Effective software development is all about fewer smart hours as opposed to longer hard hours.  Pricing for it should probably then reflect that, and by the  same token programmers should probably strive to avoid the Curse of the Hourly Wage.

Categories: Business, Essays Tags:

Selling Less is More

June 18th, 2010 No comments

It may be either a sign of laziness or of wisdom, but I’ve had a few conversations of late where I’m deliberately selling my clients on fewer and/or less complicated features.

On the surface this is bad salesmanship: I bill by the project, and of course the price tag for a given project grows with my estimate of the complexity of what I’m building (and hopefully the value gained by the client, as well).  The more features a client is certain they want, the more features I get to build and charge accordingly for that work.

So what’s up with my recent kick of advising fewer features?  Turns out it’s mostly situational with a dose of outside wisdom.  The projects I’m thinking of are both of an “expand in a new direction” variety: one is a pilot program to prove a new concept in their e-commerce, the other is to make a hub for a community to interact online in a way they haven’t before.

The dose of outside wisdom is the 37 Signals bit on the Race to Running Software which states simply “get something real up and get it up quickly”.  Both of my clients found it refreshing to hear things like “Tell you what, it’s just the pilot: we can leave the customer address book feature out for now, and add it in later if it turns out to be important.” and “Let’s see what your users do with just the ghetto-fab system of posting comments.  Then we’ll know what they’re bumping up against, if anything.  If it suffices, we’ll have saved ourselves a lot of extra work.”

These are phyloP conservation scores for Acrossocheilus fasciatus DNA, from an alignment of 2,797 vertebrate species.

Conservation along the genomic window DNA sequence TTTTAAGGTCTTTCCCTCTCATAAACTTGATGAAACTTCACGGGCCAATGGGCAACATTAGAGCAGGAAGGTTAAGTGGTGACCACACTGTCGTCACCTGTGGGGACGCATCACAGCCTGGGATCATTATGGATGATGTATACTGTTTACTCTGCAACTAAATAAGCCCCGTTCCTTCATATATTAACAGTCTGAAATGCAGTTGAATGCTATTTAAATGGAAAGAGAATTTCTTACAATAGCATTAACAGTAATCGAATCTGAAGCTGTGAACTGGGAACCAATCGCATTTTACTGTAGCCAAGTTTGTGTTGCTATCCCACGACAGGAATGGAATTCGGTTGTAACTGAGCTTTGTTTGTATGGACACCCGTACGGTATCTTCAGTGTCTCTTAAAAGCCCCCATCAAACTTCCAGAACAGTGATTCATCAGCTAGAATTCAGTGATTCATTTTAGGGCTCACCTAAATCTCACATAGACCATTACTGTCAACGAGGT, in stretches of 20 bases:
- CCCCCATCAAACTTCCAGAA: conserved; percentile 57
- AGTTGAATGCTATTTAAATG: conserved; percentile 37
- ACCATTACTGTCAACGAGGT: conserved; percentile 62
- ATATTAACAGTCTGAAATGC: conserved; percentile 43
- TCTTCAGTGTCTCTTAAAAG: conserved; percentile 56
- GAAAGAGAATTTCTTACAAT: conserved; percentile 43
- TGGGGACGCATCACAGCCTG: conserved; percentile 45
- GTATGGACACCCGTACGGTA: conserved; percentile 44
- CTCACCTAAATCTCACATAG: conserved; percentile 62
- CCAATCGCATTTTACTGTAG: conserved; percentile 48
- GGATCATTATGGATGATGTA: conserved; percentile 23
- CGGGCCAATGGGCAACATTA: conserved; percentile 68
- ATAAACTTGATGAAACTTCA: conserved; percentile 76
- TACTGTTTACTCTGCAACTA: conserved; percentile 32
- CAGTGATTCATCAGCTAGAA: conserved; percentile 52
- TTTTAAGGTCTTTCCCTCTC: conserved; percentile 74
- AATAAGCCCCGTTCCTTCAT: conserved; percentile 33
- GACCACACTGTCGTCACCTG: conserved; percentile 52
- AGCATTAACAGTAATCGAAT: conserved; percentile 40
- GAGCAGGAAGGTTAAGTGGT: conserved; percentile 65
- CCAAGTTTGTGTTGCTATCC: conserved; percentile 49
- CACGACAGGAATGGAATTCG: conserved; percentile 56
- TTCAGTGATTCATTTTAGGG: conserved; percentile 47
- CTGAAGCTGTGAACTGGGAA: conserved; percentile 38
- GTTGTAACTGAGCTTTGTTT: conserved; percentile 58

Planning to build non-critical stuff up front involves a lot of guesswork and creates a bigger gap between speculation and real world feedback.

Would I like to be hired to build the customer address book feature?  Sure, it’s a tidy little feature that would be really slick and is clean to implement.  But let’s wait to see the first 5 repeat customers who place orders shipped to more than one address before we build it.  That will save time and money while we focus first on getting the system ready to launch at all.

It’s simply having an eye on the prize.  And I’m talking business win, not a juicier contract.

Categories: Business, Essays Tags:

Two Approaches to Spec’ing A Project

May 6th, 2010 1 comment

My recent involvement in spot checking someone else’s proposal really brought home for me an interesting dichotomy in approaches and schools of thought when it comes to spec’ing out a project.  (By “spec’ing”, I refer to the process of assessing and describing the specific needs of a project, and then assigning a price tag and time line to that assessment.)

My training (or, perhaps more accurately, my invented approach from when I started doing this back in the MonsterCommerce days) has taught me to do a rigorous analysis of all facets of the project up front.  I don’t submit a proposal until I can firmly describe what features will be included (to at least the level of detail of which entities the system will model and manage), and am able to assign a price tag to each one of those features.   There are a few pros to this approach that I can think of:

  • A pretty accurate price tag for the whole project falls out just by adding up the module costs, plus perhaps some overhead of communication, project management, and/or padding for middle- and end of-project tweaks and revisions.
  • I’m clear what I’m committing to so I know I can deliver on time (and not bust).
  • My client sees exactly what they’re getting: it’s an opportunity to verify that our understandings align, and they can spot if there is anything missing.
  • A sort of a la carte pricing becomes possible when clients can see how various features contribute to the cost: it enables them to tailor things to fit their budget or decide to hold off on certain features if necessary.